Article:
Despite advanced airway management options like mask ventilation supraglottic airways, there is still a role for cricothyrotomy in the ED. Here are some tips on when to use cricothyrotomy and tricks on performing the surgery
Crics should be considered a first-line approach in situations of the “surgically inevitable airway.” These are cases in which mask ventilation, supraglottic airways (LMA/King LT), and passive oxygenation will not work.
Explore This IssueACEP Now: Vol 33 – No 02 – February 2014
Part one of a two-part series.
Thirty years ago, when airway management options only included direct laryngoscopy and mask ventilation, cricothyrotomy was used routinely if laryngoscopy and mask ventilation failed. Now, the laryngeal mask airway (LMA) and other supraglottic airways allow us to rescue ventilate in 95 percent of mask-ventilation failures. Video laryngoscopes (and fiber optics via LMA) now allow intubation in many instances of difficult or impossible direct laryngoscopy. New techniques of pre-oxygenation, positioning, and apneic oxygenation (ie, nasal oxygen during efforts securing a tube, or NO DESAT) can markedly prolong safe apnea. Better ventilation strategies (low volume, low pressure, positive end-expiratory pressure [PEEP] valves, nasal cannula with bag-valve-mask [BVM] use) improve oxygenation and also reduce the risk of regurgitation. We are no longer bound to one attempt at intubation before hypoxemia leads to desperate bagging and a surgical airway.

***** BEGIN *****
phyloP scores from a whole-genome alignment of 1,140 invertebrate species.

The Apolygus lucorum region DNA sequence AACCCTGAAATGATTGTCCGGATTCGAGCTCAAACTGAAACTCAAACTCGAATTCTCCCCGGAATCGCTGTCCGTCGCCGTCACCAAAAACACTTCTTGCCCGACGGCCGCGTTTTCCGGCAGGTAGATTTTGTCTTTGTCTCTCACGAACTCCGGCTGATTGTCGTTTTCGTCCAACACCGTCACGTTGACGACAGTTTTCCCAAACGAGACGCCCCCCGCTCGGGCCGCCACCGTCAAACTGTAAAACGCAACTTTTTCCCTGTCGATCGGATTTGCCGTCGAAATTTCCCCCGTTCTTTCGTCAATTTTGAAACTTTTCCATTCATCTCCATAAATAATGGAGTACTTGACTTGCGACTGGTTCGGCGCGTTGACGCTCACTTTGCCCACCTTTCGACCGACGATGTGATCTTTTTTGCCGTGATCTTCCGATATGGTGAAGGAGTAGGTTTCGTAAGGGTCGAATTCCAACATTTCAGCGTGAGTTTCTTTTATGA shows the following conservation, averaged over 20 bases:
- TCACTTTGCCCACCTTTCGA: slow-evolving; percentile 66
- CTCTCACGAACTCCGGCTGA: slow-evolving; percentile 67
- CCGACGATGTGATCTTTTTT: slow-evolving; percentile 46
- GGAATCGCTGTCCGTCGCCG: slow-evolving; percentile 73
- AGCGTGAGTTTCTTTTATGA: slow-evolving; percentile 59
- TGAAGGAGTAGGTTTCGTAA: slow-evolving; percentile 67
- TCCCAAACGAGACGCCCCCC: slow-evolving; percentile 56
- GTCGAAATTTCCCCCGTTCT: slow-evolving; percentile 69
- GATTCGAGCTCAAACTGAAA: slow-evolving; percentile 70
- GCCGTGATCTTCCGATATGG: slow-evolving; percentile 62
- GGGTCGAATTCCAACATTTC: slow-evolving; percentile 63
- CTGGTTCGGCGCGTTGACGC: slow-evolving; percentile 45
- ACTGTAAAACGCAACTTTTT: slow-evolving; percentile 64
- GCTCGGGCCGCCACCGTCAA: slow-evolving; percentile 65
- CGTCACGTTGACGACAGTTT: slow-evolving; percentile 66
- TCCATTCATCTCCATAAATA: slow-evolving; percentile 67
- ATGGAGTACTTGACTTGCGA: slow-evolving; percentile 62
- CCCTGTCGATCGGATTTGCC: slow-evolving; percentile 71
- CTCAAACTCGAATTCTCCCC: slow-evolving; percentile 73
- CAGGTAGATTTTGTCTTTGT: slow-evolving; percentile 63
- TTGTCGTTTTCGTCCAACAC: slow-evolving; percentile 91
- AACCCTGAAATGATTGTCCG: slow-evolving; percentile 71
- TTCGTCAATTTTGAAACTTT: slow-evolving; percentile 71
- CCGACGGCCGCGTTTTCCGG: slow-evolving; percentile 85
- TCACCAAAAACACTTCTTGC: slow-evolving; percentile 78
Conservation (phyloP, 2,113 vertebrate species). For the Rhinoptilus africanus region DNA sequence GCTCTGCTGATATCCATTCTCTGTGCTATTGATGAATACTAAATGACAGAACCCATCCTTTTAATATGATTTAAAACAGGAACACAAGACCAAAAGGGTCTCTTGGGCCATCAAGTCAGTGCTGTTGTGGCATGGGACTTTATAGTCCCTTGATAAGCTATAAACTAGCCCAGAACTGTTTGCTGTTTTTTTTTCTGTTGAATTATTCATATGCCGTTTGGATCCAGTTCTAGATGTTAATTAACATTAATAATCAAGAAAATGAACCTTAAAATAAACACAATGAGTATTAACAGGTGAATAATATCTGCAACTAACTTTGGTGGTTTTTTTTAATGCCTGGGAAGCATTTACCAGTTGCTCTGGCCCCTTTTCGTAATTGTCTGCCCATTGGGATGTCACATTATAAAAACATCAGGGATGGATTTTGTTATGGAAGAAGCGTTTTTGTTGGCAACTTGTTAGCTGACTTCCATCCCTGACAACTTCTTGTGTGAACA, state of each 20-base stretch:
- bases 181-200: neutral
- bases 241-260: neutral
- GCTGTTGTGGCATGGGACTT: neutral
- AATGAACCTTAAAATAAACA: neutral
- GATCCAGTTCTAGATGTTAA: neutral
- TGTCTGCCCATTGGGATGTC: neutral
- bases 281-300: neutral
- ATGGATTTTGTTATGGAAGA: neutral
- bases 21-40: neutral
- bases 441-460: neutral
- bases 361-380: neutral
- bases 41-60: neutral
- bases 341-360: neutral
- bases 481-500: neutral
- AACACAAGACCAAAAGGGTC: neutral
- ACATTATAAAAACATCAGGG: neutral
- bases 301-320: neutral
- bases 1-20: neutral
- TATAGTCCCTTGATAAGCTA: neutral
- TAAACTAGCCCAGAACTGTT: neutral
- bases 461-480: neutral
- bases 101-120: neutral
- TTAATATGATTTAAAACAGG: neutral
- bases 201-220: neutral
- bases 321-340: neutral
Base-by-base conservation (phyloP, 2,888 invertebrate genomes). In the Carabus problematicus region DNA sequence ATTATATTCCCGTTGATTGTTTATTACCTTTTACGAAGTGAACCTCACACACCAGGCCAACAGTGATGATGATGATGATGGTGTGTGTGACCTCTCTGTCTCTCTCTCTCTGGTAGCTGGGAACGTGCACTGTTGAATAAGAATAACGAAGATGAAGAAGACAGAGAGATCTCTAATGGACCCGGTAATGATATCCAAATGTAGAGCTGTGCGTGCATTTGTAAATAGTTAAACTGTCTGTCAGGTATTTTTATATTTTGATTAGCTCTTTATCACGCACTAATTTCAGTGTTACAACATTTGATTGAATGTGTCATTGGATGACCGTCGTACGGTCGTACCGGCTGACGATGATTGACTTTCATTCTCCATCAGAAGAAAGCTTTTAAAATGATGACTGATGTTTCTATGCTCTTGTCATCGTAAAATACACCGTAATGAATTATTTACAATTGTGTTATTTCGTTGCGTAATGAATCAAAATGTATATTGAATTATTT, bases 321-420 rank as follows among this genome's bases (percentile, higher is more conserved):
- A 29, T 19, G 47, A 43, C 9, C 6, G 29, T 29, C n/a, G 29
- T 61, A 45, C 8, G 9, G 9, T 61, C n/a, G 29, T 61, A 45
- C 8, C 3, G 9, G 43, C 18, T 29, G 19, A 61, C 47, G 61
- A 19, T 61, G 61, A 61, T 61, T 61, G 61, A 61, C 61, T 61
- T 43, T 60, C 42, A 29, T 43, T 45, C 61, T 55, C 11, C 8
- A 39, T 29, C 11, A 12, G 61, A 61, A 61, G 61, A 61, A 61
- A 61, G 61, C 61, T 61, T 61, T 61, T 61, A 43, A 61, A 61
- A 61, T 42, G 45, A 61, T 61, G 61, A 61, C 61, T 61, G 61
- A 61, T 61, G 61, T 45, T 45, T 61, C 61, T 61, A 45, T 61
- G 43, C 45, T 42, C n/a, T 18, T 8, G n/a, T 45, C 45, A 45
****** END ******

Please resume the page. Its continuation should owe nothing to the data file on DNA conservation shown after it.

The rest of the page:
What is the role for cricothyrotomy in this era of many devices and better oxygenation and ventilation techniques? Crics should be considered a first-line approach in situations of the “surgically inevitable airway.” These are cases in which mask ventilation, supraglottic airways (LMA/King LT), and passive oxygenation will not work. Surgically inevitable airways are trauma cases in which a surgical airway will be required as part of the patient’s near-term management. The prototypical example is a severe blast injury to the lower face. Distorted anatomy coupled with blood/vomit is a serious problem—it is bad for laryngoscopy, mask ventilation, LMA, and King LT use, as well as passive oxygenation via mouth or nose. Rapid sequence intubation (RSI) must be avoided in these cases; an awake surgical airway (with or without ketamine) is the safest option. Not all instances of distorted anatomy require an immediate surgical airway; without bleeding or vomit, an awake, fiber-optic, or other non-RSI technique may be worth trying in angioedema and other oral-pathology circumstances. Because there is no guarantee of being able to rescue ventilate, a surgical approach may be emergently needed if the patient deteriorates. Instances involving massive fluids (blood/vomit) even without distorted anatomy may trigger a surgical airway when epiglottoscopy and other landmark identification are impossible along with the inability to oxygenate and/or ventilate. If intubation fails in cases with intrinsic laryngeal pathology (eg, laryngeal tumor, high-grade laryngeal fracture), a surgical airway is necessary below the level of the pathology (ie, tracheotomy instead of a cricothyrotomy).